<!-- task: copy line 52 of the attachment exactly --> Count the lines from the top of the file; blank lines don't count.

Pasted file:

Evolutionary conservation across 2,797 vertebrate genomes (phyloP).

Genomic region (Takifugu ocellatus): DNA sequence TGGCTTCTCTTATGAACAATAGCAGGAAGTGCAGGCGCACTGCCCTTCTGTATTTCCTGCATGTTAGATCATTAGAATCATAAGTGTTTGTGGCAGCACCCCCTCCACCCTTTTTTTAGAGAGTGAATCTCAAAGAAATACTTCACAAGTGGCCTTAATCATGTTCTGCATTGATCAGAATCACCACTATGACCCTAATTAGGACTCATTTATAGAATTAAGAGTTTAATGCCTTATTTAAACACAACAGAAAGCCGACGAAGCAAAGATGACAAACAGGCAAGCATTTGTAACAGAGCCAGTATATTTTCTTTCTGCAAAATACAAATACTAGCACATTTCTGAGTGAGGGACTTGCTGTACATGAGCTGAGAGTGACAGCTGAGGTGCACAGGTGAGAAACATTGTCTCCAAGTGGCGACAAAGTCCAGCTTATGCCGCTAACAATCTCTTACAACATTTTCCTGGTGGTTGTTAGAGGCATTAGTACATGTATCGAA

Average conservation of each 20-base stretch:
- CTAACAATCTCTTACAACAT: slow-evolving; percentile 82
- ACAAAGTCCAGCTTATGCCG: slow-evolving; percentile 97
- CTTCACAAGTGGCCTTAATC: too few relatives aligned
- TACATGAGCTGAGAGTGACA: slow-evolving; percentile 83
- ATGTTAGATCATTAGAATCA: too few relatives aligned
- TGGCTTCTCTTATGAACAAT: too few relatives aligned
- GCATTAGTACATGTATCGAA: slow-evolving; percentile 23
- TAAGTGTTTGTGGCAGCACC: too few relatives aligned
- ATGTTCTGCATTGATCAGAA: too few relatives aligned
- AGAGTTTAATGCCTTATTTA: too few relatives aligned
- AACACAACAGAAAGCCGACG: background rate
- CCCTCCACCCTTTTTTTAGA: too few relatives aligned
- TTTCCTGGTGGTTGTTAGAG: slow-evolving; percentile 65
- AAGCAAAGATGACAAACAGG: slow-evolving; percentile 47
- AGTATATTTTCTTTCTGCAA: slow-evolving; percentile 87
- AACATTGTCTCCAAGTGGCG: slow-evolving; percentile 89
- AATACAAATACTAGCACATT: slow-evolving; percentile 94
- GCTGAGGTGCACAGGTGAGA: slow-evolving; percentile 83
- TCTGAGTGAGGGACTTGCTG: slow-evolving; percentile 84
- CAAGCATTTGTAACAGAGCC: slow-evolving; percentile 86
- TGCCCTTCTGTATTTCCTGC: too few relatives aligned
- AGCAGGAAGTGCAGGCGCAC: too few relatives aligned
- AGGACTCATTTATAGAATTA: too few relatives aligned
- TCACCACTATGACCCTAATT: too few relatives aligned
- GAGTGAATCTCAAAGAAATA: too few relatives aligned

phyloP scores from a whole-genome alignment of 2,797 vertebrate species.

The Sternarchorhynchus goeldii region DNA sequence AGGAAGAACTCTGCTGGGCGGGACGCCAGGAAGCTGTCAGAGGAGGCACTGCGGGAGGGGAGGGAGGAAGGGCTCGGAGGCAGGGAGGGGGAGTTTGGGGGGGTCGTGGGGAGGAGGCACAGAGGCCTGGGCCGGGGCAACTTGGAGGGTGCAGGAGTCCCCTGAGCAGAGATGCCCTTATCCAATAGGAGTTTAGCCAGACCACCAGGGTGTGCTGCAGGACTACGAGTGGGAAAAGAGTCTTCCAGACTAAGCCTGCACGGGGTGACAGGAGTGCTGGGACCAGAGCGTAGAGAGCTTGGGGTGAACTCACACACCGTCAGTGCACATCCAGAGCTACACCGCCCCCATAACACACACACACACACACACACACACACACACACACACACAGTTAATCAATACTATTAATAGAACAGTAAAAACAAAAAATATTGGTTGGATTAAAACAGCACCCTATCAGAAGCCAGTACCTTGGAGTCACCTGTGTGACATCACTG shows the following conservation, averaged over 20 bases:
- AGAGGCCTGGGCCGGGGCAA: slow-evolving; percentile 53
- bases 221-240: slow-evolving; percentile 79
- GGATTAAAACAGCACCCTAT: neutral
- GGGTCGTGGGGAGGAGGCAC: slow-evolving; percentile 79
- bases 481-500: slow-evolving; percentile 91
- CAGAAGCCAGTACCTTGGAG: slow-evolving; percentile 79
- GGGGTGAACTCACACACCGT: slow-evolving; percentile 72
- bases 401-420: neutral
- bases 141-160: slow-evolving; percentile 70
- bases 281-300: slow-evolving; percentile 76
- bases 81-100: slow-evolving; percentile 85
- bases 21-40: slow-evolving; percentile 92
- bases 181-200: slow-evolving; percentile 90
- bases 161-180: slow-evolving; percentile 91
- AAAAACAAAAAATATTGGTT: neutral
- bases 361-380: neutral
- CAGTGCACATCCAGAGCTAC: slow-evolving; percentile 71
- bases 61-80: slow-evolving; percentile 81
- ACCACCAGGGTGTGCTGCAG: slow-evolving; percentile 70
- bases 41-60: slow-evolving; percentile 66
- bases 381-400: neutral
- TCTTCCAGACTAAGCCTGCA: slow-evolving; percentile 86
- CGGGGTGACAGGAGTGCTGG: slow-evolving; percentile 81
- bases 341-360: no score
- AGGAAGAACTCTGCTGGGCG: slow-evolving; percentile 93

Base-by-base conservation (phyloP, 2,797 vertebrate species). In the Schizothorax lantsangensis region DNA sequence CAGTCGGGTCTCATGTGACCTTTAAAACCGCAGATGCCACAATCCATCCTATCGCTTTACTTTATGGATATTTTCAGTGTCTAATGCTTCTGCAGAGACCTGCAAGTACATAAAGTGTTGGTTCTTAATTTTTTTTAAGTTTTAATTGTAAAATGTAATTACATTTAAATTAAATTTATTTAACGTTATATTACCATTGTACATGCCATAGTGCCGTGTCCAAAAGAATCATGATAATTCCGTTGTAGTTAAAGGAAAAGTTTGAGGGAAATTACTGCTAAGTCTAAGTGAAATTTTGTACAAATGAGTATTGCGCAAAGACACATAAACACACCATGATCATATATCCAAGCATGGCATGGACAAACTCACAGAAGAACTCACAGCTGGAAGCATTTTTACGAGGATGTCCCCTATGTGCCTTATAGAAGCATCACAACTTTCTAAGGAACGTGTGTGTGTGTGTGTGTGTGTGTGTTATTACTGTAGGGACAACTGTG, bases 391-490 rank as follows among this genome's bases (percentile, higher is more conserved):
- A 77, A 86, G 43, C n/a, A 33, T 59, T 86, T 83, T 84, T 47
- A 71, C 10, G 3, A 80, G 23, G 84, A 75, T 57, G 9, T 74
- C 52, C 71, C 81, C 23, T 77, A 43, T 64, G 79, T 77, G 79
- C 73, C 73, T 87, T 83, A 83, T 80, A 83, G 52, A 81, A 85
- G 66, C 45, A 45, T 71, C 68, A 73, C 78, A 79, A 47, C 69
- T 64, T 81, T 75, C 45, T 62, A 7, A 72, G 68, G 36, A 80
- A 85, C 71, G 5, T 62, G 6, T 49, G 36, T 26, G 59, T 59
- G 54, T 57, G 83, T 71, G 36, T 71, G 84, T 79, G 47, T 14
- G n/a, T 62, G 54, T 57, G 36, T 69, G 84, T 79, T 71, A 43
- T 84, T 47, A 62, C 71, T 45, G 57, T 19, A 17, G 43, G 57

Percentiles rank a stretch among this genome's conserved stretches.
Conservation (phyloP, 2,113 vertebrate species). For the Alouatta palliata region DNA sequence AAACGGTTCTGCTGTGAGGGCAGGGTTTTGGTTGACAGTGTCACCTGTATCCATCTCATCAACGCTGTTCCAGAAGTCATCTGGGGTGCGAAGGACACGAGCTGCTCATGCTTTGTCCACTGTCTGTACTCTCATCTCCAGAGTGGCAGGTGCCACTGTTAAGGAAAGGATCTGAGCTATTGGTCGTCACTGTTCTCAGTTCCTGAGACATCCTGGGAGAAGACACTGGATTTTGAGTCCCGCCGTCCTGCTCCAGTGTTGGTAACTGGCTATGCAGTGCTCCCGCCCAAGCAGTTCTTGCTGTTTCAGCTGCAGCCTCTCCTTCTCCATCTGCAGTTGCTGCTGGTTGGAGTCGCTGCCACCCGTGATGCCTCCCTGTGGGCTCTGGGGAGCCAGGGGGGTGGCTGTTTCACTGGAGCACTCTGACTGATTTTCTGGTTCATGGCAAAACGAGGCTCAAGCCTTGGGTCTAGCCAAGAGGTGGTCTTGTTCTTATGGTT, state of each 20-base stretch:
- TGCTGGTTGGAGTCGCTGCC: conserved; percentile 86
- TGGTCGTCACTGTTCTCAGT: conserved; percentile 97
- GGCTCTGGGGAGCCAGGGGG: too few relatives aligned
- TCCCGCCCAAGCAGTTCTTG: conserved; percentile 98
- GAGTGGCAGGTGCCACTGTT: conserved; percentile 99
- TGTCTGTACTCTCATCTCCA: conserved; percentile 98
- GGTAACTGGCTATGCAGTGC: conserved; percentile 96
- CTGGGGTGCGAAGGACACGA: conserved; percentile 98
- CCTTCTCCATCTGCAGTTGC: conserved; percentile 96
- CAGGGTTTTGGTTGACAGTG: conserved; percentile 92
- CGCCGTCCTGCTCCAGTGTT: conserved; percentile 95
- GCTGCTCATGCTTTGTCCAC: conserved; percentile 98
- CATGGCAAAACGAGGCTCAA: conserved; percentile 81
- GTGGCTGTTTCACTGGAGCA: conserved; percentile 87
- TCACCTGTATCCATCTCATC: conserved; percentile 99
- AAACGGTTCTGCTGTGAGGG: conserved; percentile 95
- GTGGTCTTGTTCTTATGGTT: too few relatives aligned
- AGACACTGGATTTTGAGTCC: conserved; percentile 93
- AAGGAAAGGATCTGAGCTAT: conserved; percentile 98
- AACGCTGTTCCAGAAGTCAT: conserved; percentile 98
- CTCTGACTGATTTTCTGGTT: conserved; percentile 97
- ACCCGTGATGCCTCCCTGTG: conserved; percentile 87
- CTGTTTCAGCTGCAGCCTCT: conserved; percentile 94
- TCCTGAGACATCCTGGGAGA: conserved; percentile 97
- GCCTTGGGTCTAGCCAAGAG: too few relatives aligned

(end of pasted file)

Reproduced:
- TCTTCCAGACTAAGCCTGCA: slow-evolving; percentile 86